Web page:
Therefore the police are not deterred from illegal searches and seizures even if the case is thrown out of court. But alternative attempt to deter illegal police conduct - such as civil actions for damages brought against the police by victims of illegal searches - have proven largely ineffective. Thus the dilemma remains.

The exclusionary rule has also been used to exclude as evidence confessions obtained by the police from suspects who had been denied an opportunity to consult with counsel. In 1964, in Escobedo vs. Illinois , the Court ruled that a confession thus obtained was a violation of the Sixth and Fourteenth Amendments.

Two years later, in the landmark decision of Miranda vs. Arizona , the Court laid down specific guidelines for police interrogation of persons in their custody. Miranda required law enforcement officers to warn suspects that they had a right to remain silent, that anything they said could be used against them in a court of law, and that they had a right to counsel before and during the interrogation. Only if a suspect waived these rights could police obtain a valid confession.

The miranda decision has been severely criticized, not so much for the Constitutional principles it enunciated, as for its critical view of police interrogation methods at a time when many police forces were under community pressure for not doing enough to halt the rapid rise in crime.

Also, as Fred Graham, Supreme Court correspondent for "CBS News," wrote, the decision smacked of "benevolent authoritarianism" by the judiciary - an attempt to reform society from the top down, by imposing on the police rigid procedural rules.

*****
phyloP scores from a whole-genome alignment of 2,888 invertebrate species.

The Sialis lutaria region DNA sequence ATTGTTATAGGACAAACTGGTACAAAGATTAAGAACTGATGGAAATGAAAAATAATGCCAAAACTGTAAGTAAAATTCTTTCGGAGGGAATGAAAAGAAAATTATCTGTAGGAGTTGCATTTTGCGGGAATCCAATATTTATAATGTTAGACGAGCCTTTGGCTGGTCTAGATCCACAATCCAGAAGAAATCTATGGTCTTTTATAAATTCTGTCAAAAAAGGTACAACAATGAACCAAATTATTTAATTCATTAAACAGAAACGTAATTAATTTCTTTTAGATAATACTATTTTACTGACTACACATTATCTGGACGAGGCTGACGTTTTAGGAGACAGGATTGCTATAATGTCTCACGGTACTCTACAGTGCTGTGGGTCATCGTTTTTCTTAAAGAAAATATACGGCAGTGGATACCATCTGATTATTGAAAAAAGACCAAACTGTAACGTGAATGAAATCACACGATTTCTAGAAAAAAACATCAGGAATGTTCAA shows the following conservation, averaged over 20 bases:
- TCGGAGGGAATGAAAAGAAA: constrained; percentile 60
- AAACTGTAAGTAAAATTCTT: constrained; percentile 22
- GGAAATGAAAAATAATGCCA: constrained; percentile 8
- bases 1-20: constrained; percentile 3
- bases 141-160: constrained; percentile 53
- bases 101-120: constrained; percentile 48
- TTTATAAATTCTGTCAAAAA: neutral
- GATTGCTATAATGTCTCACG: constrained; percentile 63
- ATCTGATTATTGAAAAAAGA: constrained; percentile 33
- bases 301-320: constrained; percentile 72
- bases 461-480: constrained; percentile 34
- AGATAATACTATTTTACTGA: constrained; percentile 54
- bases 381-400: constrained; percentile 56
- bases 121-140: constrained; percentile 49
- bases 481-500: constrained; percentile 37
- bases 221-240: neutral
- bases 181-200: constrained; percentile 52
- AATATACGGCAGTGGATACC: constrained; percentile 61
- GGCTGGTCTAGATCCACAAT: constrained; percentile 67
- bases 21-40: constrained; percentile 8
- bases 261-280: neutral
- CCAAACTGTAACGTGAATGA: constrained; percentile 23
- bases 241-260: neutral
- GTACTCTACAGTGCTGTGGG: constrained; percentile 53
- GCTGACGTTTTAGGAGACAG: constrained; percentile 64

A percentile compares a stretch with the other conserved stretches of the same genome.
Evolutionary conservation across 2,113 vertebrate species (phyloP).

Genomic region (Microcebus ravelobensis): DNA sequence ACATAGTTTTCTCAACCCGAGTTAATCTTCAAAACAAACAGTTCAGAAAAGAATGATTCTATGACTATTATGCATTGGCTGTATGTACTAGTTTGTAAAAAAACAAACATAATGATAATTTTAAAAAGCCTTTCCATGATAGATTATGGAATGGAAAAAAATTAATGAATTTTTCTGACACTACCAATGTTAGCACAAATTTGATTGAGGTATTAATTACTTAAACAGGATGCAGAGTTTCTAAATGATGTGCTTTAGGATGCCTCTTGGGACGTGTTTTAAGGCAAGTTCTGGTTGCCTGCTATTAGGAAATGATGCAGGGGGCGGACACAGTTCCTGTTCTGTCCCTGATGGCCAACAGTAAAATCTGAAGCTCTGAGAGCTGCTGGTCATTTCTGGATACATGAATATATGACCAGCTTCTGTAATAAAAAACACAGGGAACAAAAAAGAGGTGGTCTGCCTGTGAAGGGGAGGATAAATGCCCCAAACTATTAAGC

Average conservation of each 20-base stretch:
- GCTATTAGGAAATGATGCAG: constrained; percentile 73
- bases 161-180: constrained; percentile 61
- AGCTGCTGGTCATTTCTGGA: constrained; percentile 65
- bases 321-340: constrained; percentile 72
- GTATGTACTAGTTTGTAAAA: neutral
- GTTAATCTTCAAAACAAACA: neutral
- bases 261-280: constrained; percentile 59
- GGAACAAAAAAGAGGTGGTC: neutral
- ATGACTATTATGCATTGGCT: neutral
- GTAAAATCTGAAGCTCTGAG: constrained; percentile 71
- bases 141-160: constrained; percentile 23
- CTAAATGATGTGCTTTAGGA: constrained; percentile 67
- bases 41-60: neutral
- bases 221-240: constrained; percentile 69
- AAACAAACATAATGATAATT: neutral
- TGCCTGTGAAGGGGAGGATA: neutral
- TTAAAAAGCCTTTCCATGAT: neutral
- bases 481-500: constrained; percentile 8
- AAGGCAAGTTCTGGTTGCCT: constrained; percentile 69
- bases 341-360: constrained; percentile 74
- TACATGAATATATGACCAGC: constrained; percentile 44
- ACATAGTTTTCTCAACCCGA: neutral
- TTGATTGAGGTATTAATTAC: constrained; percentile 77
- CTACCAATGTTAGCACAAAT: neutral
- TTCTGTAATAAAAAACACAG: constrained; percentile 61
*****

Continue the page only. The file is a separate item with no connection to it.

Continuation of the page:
Miranda came to symbolize the tension in our system of law between the protection we guarantee the accused and the proection we provide society from crime. As violence and street crime increased throughout the 1960s, many people felt that the criminals were winning the war on crime, not just on the street, but in the police station and courtroom as well.

But constitutional adjudiciation is never static. In Johnson vs. New Jersey (1966), the Supreme Court held that Miranda was not to be applied retroactively.

In Harris vs. New York (1971), the Court held that a defendant's statements to the police, made without being informed of his "Miranda rights" and therefore inadmissable in the prosecution's direct case, could nonetheless be used to impeach the defendant's trial testimony. And in Michigan vs Taylor (1974) the Court held that evidence obtained in pre-Miranda interrogation could still be used against a defendant in a trial beginning after the Miranda decision. Over time, the balance drawn between the rights of the accused and the interests of the accuser seems sometimes to tip in one direction, sometimes in the other.

But to ask if the scales of justice have been tipped too far in favor of the accused is, I think, to misstate the question.

We should ask instead if the civil rights of the accused are mandated by the Constitutional safeguards against potential abuses of power by the government. I think that they are.

Anger at "permissive" judges obscures the fact that the Bill of Rights was included in our Constitution to protect the citizens of the newly created republic against government abuses of power.

If the governments' power to search our property, seize our person, compel our confession, set our bail, direct our trial, and determine our punishment is unchecked, then no one is really safe from the possibility of an unjust arrest and conviction. The requirements of the due process amendments check the government's discretion and afford various weapons to the accused for his or her own defense.

We extend these safeguards to defendants not because we sympathize with that may have done, but because in upholding their rights, we protect our own. In guaranteeing the rights of others to be innocent until proven guilty, we affirm our faith in a nation under law and our confidence in a free society.